by Matthew Desmond

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Chapter 2

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Making Rent

Lamar plays spades with his sons and their friends, who often spend time in Lamar’s apartment because unlike their parents, he is always home. He lost his legs to frostbite while he was high on crack the previous winter, so he does not have stable employment.

Lamar is partnered with eighteen-year-old Buck. They sit across from each other while playing against Luke, Lamar’s sixteen-year-old son, and DeMarcus, one of Luke’s best friends. Eddy, Lamar’s fifteen-year-old son, operates the stereo while four other boys wait to play.

Buck explains that according to his teachers, Milwaukee’s police “gotta see, smell, hear, or something” in order to lawfully stop them. Lamar objects, saying that the police “ain’t gotta see nothing.” He tells Buck that his teachers are wrong, but that he would still welcome the police “if it was rough” in the neighborhood because “all polices are not the same.”


Lamar is a Vietnam veteran, though he was dishonorably discharged from the Navy after three years. While his boys are in school, he listens to oldies music while cleaning and drinking instant coffee. The apartment is clean and tidy, a vast improvement from when they first moved in. Sherrena had waived his security deposit because she expected that he would be approved for Supplemental Security Income (SSI) because of his disability. He has not yet been approved because he is deemed able to work “in his condition.” Nevertheless, employment is scarce. Milwaukee is one of the American cities hit hard by mass factory closures in the 1980s, when big companies began moving their plants overseas in search of cheaper labor.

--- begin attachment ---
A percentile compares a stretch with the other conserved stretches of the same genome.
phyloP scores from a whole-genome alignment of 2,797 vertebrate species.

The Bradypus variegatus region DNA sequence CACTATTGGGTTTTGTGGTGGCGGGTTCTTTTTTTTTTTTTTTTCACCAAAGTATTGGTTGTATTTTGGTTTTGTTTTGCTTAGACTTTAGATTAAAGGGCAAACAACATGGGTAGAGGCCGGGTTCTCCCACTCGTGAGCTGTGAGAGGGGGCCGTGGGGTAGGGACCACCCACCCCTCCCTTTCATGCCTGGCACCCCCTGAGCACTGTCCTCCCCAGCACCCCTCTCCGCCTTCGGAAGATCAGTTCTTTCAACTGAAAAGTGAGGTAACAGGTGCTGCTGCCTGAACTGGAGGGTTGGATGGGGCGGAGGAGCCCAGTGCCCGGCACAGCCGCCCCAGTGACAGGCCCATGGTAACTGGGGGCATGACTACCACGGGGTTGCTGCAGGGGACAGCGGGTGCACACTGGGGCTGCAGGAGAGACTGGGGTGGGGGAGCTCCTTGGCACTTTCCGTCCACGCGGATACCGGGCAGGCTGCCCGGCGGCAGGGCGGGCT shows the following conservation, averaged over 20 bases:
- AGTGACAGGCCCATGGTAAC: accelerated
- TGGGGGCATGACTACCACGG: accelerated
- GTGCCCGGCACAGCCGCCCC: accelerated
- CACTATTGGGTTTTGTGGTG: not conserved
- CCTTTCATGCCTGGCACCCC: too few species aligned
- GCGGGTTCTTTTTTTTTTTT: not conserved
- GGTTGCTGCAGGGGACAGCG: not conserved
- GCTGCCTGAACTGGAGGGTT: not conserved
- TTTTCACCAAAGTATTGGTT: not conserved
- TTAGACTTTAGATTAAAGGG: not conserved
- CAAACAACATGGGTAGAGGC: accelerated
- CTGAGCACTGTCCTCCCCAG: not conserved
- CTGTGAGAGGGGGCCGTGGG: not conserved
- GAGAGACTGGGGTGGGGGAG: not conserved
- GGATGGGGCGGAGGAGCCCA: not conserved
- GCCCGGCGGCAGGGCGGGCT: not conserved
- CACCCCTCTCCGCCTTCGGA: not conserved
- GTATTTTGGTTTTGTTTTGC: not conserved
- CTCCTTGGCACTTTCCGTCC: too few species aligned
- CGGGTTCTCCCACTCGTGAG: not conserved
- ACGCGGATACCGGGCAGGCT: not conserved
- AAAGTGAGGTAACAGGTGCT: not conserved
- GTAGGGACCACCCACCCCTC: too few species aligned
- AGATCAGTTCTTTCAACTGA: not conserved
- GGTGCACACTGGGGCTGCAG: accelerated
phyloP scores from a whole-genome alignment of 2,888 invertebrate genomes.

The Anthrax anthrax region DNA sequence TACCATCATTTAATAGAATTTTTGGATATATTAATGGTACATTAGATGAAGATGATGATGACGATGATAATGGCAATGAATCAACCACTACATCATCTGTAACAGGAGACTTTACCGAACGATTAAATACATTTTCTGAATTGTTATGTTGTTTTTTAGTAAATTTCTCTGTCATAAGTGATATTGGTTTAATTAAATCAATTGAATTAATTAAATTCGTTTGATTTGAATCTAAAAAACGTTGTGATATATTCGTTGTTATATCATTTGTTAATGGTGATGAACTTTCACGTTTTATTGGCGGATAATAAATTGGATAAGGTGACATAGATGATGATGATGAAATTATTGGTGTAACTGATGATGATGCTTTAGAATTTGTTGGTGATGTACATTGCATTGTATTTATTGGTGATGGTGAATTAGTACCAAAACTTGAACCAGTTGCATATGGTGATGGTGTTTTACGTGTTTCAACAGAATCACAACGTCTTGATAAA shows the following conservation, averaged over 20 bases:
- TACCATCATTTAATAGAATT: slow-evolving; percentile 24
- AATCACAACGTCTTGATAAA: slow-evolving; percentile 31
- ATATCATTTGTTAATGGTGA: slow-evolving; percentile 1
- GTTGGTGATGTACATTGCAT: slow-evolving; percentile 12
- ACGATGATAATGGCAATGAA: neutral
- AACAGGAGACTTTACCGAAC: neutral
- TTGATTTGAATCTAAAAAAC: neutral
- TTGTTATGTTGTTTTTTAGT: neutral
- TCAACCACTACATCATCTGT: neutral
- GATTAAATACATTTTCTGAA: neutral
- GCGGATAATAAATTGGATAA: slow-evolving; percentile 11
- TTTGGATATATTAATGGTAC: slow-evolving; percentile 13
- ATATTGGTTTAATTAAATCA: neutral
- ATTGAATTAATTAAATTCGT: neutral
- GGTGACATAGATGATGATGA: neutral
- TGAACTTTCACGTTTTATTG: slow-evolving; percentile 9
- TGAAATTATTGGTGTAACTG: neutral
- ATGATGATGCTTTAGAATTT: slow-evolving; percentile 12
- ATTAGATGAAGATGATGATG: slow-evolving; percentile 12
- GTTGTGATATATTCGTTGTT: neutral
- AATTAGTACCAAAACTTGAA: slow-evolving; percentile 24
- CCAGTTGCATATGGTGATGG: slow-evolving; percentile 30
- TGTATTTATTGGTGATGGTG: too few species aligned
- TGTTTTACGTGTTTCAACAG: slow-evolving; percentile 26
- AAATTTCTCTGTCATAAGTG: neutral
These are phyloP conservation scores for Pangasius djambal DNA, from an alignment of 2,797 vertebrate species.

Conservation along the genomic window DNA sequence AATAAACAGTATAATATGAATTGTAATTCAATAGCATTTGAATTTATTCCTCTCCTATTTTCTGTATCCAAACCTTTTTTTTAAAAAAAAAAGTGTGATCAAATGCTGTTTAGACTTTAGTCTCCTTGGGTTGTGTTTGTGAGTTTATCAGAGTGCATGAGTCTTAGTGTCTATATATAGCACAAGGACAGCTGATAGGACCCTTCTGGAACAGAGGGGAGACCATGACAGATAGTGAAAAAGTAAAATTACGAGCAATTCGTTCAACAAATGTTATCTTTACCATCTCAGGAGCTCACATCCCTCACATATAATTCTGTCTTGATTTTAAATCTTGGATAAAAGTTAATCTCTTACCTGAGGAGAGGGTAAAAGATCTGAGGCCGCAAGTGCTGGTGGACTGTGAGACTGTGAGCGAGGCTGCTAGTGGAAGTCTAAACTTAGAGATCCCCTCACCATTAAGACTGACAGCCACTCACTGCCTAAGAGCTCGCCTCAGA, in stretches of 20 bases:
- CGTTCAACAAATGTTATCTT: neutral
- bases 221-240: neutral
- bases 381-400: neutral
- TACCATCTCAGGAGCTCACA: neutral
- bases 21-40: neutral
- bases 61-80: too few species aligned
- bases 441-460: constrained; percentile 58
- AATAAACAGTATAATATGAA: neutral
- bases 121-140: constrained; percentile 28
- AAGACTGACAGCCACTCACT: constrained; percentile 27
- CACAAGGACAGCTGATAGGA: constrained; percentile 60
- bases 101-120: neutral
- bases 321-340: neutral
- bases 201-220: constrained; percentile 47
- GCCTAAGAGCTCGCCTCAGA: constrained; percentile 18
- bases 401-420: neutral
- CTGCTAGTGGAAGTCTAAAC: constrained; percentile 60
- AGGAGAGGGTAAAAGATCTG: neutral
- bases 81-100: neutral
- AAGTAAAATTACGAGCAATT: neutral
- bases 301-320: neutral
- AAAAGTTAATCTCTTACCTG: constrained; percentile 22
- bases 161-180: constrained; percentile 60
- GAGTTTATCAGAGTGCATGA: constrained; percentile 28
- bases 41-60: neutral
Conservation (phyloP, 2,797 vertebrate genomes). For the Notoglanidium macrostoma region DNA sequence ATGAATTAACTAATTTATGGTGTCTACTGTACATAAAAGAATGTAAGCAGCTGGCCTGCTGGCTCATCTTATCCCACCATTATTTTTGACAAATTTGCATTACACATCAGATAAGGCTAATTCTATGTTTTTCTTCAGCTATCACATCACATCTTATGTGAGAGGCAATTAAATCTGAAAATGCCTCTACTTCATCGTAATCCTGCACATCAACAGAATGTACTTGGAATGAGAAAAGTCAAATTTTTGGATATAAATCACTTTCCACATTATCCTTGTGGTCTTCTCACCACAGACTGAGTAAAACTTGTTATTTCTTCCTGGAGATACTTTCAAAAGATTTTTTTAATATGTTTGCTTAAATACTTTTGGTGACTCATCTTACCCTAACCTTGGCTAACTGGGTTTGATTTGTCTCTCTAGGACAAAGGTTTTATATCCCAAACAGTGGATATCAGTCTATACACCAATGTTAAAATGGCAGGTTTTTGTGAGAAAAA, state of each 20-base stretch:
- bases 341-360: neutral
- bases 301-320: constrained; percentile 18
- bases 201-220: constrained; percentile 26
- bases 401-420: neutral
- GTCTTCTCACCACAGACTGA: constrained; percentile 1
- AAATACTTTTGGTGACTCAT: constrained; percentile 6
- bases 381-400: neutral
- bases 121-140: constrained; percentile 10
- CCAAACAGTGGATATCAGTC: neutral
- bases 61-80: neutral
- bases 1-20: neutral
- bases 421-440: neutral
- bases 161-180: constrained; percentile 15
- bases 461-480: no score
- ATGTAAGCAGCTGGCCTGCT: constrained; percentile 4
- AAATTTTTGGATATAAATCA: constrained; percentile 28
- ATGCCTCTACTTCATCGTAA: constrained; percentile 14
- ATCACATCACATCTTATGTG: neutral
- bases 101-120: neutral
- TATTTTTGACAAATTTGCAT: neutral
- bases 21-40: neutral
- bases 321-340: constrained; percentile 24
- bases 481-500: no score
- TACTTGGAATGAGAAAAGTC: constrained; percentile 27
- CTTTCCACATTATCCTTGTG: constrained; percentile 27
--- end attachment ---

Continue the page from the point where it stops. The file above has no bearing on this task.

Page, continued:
Lamar struggles to pay rent. He receives a $628 monthly stipend from the state, but his rent is $550. This leaves $78 for the rest of the month. He works off rent whenever he can. He cleaned Sherrena’s basement unit and expected a credit of $250, but was only credited $50. After Patrice vacated the unit above him, he recruited the neighborhood boys to repaint it using Sherrena’s and Quentin’s supplies. However, Sherrena angrily refused to credit him because the boys did a poor job.


The next month, Sherrena attends a meeting of the Milwaukee Real Estate Investors Networking Group. Most attendees are landlords, though there are also “other players” in the real estate world. Sherrena is the only black person, along with her Jamaican friend Lora. Most of the landlords rent to middle-class families in more expensive neighborhoods, though it is known that money can be made in the cheaper inner city. Sherrena knows that white landlords are uncomfortable dealing with evictions and conflict, so she offers her services as a broker to the North Side, or “black Milwaukee.”

As people leave, Sherrena tells Lora about Lamar’s horrible paint job, for which he owes her $260. She complains that he also tried to deduct $30 when he re-tiled his bathroom floor without permission. Lora, insisting that Lamar is a “player,” urges Sherrena to evict him.

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Chapter 1


Chapter 3